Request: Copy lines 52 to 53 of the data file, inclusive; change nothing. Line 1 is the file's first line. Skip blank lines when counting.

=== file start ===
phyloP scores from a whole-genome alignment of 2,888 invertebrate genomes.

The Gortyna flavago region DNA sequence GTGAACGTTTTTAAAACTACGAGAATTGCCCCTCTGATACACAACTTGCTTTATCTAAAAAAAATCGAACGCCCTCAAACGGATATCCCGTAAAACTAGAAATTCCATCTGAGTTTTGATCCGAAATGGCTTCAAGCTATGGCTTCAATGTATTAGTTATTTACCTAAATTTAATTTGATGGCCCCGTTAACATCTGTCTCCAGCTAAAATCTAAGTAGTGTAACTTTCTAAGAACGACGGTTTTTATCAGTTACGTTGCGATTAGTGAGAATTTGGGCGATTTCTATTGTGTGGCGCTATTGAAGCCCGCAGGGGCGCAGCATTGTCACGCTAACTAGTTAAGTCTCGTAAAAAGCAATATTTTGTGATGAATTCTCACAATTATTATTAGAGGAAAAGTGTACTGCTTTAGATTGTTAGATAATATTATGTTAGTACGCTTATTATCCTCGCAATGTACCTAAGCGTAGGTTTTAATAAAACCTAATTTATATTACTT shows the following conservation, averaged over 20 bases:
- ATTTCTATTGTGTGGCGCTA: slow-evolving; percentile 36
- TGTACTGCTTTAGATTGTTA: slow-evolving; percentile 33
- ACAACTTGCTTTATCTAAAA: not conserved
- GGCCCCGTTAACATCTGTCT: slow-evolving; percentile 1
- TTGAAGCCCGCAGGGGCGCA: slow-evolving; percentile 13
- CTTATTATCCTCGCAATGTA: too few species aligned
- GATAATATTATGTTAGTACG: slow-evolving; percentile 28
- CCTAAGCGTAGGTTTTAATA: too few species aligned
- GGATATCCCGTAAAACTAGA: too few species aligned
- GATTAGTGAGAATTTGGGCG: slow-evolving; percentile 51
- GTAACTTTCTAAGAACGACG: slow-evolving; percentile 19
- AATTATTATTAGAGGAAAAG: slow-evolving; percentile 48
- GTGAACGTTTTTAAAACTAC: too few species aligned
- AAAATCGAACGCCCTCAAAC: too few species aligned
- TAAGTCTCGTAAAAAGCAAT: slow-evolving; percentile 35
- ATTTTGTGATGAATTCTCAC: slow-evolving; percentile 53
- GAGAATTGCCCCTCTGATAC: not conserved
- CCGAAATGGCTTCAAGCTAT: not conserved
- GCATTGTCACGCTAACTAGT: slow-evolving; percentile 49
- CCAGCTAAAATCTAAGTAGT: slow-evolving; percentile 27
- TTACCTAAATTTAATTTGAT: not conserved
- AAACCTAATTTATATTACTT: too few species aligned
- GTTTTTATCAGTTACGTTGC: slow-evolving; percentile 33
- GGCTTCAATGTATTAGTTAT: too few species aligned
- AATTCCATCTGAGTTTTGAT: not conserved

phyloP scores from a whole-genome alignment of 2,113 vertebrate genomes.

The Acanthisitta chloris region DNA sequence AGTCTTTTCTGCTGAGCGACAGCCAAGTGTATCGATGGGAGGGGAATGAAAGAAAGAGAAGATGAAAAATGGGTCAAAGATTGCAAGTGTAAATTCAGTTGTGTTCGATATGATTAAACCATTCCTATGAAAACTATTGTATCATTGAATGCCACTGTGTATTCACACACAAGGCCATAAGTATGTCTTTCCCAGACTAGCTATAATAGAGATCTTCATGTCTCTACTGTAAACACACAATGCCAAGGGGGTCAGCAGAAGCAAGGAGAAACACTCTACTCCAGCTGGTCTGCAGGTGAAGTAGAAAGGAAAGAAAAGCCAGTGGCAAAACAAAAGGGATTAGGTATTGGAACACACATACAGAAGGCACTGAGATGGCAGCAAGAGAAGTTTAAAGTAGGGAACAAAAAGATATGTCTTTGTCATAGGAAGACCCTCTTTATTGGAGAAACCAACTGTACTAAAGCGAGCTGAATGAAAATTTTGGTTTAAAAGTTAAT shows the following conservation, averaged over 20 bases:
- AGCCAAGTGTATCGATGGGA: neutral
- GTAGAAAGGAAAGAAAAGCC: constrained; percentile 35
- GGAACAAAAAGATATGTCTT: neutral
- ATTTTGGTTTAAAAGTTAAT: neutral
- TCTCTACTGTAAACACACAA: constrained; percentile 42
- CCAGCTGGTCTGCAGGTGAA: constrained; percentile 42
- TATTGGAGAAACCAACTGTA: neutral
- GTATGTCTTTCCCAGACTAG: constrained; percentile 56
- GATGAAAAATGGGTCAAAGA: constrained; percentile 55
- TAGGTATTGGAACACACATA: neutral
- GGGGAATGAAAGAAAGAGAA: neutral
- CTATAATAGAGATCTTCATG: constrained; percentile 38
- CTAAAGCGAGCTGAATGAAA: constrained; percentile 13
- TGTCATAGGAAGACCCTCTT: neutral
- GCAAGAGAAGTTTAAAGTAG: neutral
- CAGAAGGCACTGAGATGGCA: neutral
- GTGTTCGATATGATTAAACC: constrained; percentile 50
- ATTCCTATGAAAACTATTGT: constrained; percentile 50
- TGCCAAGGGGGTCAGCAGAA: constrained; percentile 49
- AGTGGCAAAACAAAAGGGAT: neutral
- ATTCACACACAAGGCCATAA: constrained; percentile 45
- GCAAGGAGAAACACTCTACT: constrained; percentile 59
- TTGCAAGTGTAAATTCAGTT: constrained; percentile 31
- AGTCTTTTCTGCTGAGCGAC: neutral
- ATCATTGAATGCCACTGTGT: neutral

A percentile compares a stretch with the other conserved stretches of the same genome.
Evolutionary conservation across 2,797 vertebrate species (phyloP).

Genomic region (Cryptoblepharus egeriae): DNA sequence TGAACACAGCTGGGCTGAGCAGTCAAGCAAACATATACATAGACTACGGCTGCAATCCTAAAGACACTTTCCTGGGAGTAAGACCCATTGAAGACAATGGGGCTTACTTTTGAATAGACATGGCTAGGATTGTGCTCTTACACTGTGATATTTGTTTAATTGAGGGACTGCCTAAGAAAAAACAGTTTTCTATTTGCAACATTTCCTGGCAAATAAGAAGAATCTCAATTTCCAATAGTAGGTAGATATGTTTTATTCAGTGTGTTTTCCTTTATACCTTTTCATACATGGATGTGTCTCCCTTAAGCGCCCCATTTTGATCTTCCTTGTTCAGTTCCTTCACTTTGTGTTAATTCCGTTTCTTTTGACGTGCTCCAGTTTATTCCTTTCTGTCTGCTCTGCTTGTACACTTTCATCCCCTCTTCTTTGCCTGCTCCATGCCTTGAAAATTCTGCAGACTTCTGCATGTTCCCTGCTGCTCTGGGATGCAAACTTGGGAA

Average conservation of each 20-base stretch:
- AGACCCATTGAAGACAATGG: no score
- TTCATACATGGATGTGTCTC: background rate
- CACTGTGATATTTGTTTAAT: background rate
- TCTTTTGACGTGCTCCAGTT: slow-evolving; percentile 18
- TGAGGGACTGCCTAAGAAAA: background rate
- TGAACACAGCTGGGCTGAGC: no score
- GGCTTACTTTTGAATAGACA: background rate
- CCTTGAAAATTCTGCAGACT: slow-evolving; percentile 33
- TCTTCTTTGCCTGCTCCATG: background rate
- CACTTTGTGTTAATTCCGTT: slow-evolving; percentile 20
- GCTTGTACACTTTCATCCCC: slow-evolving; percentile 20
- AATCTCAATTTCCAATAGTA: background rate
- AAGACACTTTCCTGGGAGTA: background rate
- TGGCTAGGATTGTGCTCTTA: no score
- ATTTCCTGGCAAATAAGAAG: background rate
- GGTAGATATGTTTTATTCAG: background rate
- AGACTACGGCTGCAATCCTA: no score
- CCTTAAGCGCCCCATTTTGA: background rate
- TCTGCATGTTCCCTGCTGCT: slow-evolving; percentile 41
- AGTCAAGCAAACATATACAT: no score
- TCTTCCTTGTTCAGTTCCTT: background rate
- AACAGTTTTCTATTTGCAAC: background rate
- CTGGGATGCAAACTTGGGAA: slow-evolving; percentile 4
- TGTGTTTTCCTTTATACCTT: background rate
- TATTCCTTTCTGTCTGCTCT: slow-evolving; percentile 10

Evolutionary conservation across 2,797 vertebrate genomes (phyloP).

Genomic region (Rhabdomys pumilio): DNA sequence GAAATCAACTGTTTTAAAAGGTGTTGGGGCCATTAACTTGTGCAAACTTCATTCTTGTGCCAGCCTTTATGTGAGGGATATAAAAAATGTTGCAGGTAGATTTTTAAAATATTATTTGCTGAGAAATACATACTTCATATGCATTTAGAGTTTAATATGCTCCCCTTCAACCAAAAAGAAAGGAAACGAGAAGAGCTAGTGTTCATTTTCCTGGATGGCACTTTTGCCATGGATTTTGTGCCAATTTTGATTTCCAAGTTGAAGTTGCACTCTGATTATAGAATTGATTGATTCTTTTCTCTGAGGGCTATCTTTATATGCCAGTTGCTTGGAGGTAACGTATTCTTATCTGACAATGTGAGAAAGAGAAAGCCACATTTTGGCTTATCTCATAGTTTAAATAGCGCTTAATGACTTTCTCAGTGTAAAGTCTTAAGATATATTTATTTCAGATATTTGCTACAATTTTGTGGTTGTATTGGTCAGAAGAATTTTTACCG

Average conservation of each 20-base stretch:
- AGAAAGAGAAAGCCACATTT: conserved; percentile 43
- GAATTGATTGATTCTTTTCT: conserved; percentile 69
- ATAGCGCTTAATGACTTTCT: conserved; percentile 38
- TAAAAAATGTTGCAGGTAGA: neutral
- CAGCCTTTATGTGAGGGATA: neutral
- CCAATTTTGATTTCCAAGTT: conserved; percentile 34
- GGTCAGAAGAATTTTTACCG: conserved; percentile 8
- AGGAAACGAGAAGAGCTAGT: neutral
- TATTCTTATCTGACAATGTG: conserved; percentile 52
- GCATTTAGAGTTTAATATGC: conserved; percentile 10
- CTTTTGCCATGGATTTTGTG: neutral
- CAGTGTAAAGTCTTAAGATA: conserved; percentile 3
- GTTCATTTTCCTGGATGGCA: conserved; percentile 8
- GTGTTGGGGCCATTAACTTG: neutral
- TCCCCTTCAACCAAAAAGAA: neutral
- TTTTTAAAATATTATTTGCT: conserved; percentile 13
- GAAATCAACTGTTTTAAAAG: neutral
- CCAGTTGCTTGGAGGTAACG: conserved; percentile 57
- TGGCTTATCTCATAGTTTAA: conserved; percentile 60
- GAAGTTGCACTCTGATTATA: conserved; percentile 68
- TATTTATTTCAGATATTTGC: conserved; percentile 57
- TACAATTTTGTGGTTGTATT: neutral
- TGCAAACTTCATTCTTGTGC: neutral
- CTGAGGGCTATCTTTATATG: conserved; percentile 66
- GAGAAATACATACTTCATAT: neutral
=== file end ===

- TTGCAAGTGTAAATTCAGTT: constrained; percentile 31
- AGTCTTTTCTGCTGAGCGAC: neutral